In many workplaces, there is a belief in progressive discipline, which means starting with the least severe discipline appropriate for the misconduct, and then increasing the level of discipline if there is further employee misconduct. The idea is to start lower to give the employee the chance to improve their behavior. However, progressive discipline does not apply for offenses involving criminal behavior or serious misconduct, such as significant security breaches or extended AWOL. 

Employee Counseling

The most frequently used approach to changing employee behavior is counseling. In most workplaces, counseling is the first step on the disciplinary ladder.

When teaching supervisory training classes, I advise supervisors to counsel early and often when it comes to conduct and performance issues.

Many supervisors dread counseling their employees. Counseling can have a negative connotation when considered as a precursor to disciplinary actions. However, counseling that is done well and taken seriously by the employee will negate the need for further action.

If supervisors want to become effective counselors, then they must be prepared for the task. Counseling, however, should not occur in the form of an impromptu discussion. It should be well thought out and presented.

Reprimands and Suspensions

There are a variety of actions that can be taken before an employee is fired. Examples are that employees can be reprimanded or suspended. These actions are taken to get the employee’s attention and give them an opportunity to mend their ways. For some employees, such actions send a clear message that if they want to keep their jobs they need to rethink and modify their behavior; for other employees it’s just another step to a forgone conclusion that they will be eventually terminated.

Firing Employees

On the other end of the spectrum from counseling is firing.

Very few supervisors wake up in the morning and say to themselves, “I’m really looking forward to firing one of my employees today.”

Firing, which some refer to as “industrial capital punishment,” is not a step to be taken lightly. Firing has a major impact on the employee and their family. However, it can often be the right thing to do.

If it is a government employee, then there are many due process systems that must be navigated to be able to support the firing of a public or federal sector employee. These can be both complex and time-consuming.

While many states have termination at will rules that make firing an employee considerably easier, employees have certain legal rights if the firing was done for illegal reasons, such as violations of Equal Employment laws.

There are good reasons why firing should not always be your first choice, as well as good reasons when it should be your first choice. For instance, there are significant costs involved in recruiting, hiring, and training employees. Additionally, the labor market may not have a good stock of employees with the job experience and skills needed for your workplace. If it is expensive to replace the employee and hard to find replacements, then options other than firing should be considered first. However, if the misconduct is so serious, then such financial considerations should not be used to justify not firing the employee.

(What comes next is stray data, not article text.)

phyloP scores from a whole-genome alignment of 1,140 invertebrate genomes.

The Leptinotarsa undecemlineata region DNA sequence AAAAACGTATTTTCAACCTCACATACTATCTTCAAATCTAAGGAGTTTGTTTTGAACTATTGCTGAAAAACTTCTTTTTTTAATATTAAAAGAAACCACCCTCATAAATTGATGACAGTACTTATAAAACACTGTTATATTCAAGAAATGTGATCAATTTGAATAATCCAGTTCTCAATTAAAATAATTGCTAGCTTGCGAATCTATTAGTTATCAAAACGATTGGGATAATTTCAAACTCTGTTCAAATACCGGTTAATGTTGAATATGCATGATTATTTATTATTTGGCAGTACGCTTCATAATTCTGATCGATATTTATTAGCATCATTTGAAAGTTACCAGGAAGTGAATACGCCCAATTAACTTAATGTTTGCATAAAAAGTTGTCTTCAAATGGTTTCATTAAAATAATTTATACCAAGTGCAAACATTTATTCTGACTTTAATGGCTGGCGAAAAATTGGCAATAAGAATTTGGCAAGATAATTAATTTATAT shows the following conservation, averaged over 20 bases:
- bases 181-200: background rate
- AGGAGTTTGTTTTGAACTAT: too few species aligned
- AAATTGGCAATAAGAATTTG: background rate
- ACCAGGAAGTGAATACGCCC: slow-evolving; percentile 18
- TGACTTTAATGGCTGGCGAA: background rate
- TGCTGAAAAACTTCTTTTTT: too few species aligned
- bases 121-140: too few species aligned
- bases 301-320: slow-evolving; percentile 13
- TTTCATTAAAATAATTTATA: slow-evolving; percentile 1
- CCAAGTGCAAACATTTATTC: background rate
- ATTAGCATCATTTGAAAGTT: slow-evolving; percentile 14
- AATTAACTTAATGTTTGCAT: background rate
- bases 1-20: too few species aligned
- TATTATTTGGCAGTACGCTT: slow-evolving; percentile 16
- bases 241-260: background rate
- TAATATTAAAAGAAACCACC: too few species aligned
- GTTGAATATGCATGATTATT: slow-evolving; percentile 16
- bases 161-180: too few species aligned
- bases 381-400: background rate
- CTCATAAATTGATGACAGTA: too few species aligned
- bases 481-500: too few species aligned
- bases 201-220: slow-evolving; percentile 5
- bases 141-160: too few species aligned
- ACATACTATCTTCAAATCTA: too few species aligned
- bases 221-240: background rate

In making the decision about firing someone, at a minimum, the following should be considered:

  1. Is the offense so serious that there is no viable alternative to firing? 
  2. Have efforts to change the employee’s behavior been undertaken and failed?
  3. Is there an illegal motivation for the action, such as firing based on race, sex, or religion?

In most workplaces, there are human resources staff to assist you in taking disciplinary actions that are consistent with the company or agency policy. They are there to help with the disciplinary process, which is often new to many supervisors.

While the human resources staff can assist with the process, the decision about whether to take discipline, as well as what level of discipline to impose, is the responsibility of the supervisor tasking the action. That supervisor must be able to justify the action taken and be comfortable living with the consequences.

About the Author

Joe Swerdzewski, former General Counsel of the FLRA & owner of JSA LLC is the author of The Essential Guide to Federal Labor Relations, A Guide to Successful Federal Sector Collective Bargaining, etc. For more info on JSA’s services, email info@jsafed.com or subscribe to JSA’s newsletter.